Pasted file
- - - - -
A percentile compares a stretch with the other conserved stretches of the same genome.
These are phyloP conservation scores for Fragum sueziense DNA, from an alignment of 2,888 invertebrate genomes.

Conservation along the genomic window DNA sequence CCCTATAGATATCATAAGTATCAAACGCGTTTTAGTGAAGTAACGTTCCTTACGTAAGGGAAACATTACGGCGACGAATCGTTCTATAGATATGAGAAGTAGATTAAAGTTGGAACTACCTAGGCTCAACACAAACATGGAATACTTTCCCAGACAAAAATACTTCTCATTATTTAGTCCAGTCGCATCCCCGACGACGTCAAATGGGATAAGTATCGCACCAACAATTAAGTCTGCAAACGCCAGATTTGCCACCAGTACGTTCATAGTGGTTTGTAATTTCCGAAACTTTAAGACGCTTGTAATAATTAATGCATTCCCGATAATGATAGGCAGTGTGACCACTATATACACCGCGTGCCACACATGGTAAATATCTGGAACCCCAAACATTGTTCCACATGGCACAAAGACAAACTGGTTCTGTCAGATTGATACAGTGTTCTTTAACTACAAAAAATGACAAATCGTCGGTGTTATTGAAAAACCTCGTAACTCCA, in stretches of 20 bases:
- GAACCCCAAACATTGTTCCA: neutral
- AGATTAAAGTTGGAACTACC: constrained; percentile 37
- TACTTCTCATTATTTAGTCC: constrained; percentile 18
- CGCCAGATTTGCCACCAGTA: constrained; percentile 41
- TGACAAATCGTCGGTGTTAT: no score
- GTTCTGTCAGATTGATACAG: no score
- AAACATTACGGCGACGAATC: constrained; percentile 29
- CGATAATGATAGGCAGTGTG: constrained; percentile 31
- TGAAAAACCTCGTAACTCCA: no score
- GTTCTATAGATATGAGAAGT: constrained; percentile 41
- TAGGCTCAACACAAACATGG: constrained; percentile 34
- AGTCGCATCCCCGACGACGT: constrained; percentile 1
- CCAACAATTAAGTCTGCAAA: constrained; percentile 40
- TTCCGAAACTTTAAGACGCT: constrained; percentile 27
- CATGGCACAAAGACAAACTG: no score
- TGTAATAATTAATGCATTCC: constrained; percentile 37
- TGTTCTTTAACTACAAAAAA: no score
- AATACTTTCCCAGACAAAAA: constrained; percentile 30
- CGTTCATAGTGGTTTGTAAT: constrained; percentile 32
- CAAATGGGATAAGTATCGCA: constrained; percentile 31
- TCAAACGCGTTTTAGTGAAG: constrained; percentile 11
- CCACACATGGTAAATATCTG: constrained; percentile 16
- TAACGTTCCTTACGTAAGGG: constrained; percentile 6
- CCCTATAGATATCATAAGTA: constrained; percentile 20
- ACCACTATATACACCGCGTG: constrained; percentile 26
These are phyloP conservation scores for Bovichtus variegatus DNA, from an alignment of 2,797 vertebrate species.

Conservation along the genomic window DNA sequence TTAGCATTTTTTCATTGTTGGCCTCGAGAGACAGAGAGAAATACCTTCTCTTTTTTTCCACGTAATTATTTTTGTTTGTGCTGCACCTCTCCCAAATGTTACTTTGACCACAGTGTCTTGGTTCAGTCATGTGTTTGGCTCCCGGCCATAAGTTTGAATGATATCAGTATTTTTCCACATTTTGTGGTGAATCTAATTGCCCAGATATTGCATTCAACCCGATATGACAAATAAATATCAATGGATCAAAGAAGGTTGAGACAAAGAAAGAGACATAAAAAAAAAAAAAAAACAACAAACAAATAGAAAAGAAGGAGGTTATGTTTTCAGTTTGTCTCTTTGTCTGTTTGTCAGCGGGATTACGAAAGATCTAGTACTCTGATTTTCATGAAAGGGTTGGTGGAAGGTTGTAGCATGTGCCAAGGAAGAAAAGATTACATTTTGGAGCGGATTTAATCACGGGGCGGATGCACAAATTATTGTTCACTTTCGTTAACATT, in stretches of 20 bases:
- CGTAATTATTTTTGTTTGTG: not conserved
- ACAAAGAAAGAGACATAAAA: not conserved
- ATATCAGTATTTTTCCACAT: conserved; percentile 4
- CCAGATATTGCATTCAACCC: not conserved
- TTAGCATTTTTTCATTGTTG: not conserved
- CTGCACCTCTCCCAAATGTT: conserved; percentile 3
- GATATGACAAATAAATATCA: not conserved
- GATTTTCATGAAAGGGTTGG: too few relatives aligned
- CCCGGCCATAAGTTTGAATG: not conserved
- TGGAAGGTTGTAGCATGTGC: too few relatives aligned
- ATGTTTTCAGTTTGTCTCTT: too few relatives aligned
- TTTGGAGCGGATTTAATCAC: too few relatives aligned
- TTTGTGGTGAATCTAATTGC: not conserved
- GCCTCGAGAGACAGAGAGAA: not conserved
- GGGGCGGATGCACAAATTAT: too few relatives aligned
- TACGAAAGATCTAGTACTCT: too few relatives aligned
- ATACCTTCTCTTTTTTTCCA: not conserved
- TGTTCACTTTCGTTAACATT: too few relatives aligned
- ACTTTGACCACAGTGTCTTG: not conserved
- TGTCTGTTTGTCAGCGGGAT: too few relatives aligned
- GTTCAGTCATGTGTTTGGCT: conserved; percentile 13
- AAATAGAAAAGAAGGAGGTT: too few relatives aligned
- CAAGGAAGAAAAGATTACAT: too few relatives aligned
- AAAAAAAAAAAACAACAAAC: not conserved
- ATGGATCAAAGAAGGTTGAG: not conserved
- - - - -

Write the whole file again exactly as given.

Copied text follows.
A percentile compares a stretch with the other conserved stretches of the same genome.
These are phyloP conservation scores for Fragum sueziense DNA, from an alignment of 2,888 invertebrate genomes.

Conservation along the genomic window DNA sequence CCCTATAGATATCATAAGTATCAAACGCGTTTTAGTGAAGTAACGTTCCTTACGTAAGGGAAACATTACGGCGACGAATCGTTCTATAGATATGAGAAGTAGATTAAAGTTGGAACTACCTAGGCTCAACACAAACATGGAATACTTTCCCAGACAAAAATACTTCTCATTATTTAGTCCAGTCGCATCCCCGACGACGTCAAATGGGATAAGTATCGCACCAACAATTAAGTCTGCAAACGCCAGATTTGCCACCAGTACGTTCATAGTGGTTTGTAATTTCCGAAACTTTAAGACGCTTGTAATAATTAATGCATTCCCGATAATGATAGGCAGTGTGACCACTATATACACCGCGTGCCACACATGGTAAATATCTGGAACCCCAAACATTGTTCCACATGGCACAAAGACAAACTGGTTCTGTCAGATTGATACAGTGTTCTTTAACTACAAAAAATGACAAATCGTCGGTGTTATTGAAAAACCTCGTAACTCCA, in stretches of 20 bases:
- GAACCCCAAACATTGTTCCA: neutral
- AGATTAAAGTTGGAACTACC: constrained; percentile 37
- TACTTCTCATTATTTAGTCC: constrained; percentile 18
- CGCCAGATTTGCCACCAGTA: constrained; percentile 41
- TGACAAATCGTCGGTGTTAT: no score
- GTTCTGTCAGATTGATACAG: no score
- AAACATTACGGCGACGAATC: constrained; percentile 29
- CGATAATGATAGGCAGTGTG: constrained; percentile 31
- TGAAAAACCTCGTAACTCCA: no score
- GTTCTATAGATATGAGAAGT: constrained; percentile 41
- TAGGCTCAACACAAACATGG: constrained; percentile 34
- AGTCGCATCCCCGACGACGT: constrained; percentile 1
- CCAACAATTAAGTCTGCAAA: constrained; percentile 40
- TTCCGAAACTTTAAGACGCT: constrained; percentile 27
- CATGGCACAAAGACAAACTG: no score
- TGTAATAATTAATGCATTCC: constrained; percentile 37
- TGTTCTTTAACTACAAAAAA: no score
- AATACTTTCCCAGACAAAAA: constrained; percentile 30
- CGTTCATAGTGGTTTGTAAT: constrained; percentile 32
- CAAATGGGATAAGTATCGCA: constrained; percentile 31
- TCAAACGCGTTTTAGTGAAG: constrained; percentile 11
- CCACACATGGTAAATATCTG: constrained; percentile 16
- TAACGTTCCTTACGTAAGGG: constrained; percentile 6
- CCCTATAGATATCATAAGTA: constrained; percentile 20
- ACCACTATATACACCGCGTG: constrained; percentile 26
These are phyloP conservation scores for Bovichtus variegatus DNA, from an alignment of 2,797 vertebrate species.

Conservation along the genomic window DNA sequence TTAGCATTTTTTCATTGTTGGCCTCGAGAGACAGAGAGAAATACCTTCTCTTTTTTTCCACGTAATTATTTTTGTTTGTGCTGCACCTCTCCCAAATGTTACTTTGACCACAGTGTCTTGGTTCAGTCATGTGTTTGGCTCCCGGCCATAAGTTTGAATGATATCAGTATTTTTCCACATTTTGTGGTGAATCTAATTGCCCAGATATTGCATTCAACCCGATATGACAAATAAATATCAATGGATCAAAGAAGGTTGAGACAAAGAAAGAGACATAAAAAAAAAAAAAAAACAACAAACAAATAGAAAAGAAGGAGGTTATGTTTTCAGTTTGTCTCTTTGTCTGTTTGTCAGCGGGATTACGAAAGATCTAGTACTCTGATTTTCATGAAAGGGTTGGTGGAAGGTTGTAGCATGTGCCAAGGAAGAAAAGATTACATTTTGGAGCGGATTTAATCACGGGGCGGATGCACAAATTATTGTTCACTTTCGTTAACATT, in stretches of 20 bases:
- CGTAATTATTTTTGTTTGTG: not conserved
- ACAAAGAAAGAGACATAAAA: not conserved
- ATATCAGTATTTTTCCACAT: conserved; percentile 4
- CCAGATATTGCATTCAACCC: not conserved
- TTAGCATTTTTTCATTGTTG: not conserved
- CTGCACCTCTCCCAAATGTT: conserved; percentile 3
- GATATGACAAATAAATATCA: not conserved
- GATTTTCATGAAAGGGTTGG: too few relatives aligned
- CCCGGCCATAAGTTTGAATG: not conserved
- TGGAAGGTTGTAGCATGTGC: too few relatives aligned
- ATGTTTTCAGTTTGTCTCTT: too few relatives aligned
- TTTGGAGCGGATTTAATCAC: too few relatives aligned
- TTTGTGGTGAATCTAATTGC: not conserved
- GCCTCGAGAGACAGAGAGAA: not conserved
- GGGGCGGATGCACAAATTAT: too few relatives aligned
- TACGAAAGATCTAGTACTCT: too few relatives aligned
- ATACCTTCTCTTTTTTTCCA: not conserved
- TGTTCACTTTCGTTAACATT: too few relatives aligned
- ACTTTGACCACAGTGTCTTG: not conserved
- TGTCTGTTTGTCAGCGGGAT: too few relatives aligned
- GTTCAGTCATGTGTTTGGCT: conserved; percentile 13
- AAATAGAAAAGAAGGAGGTT: too few relatives aligned
- CAAGGAAGAAAAGATTACAT: too few relatives aligned
- AAAAAAAAAAAACAACAAAC: not conserved
- ATGGATCAAAGAAGGTTGAG: not conserved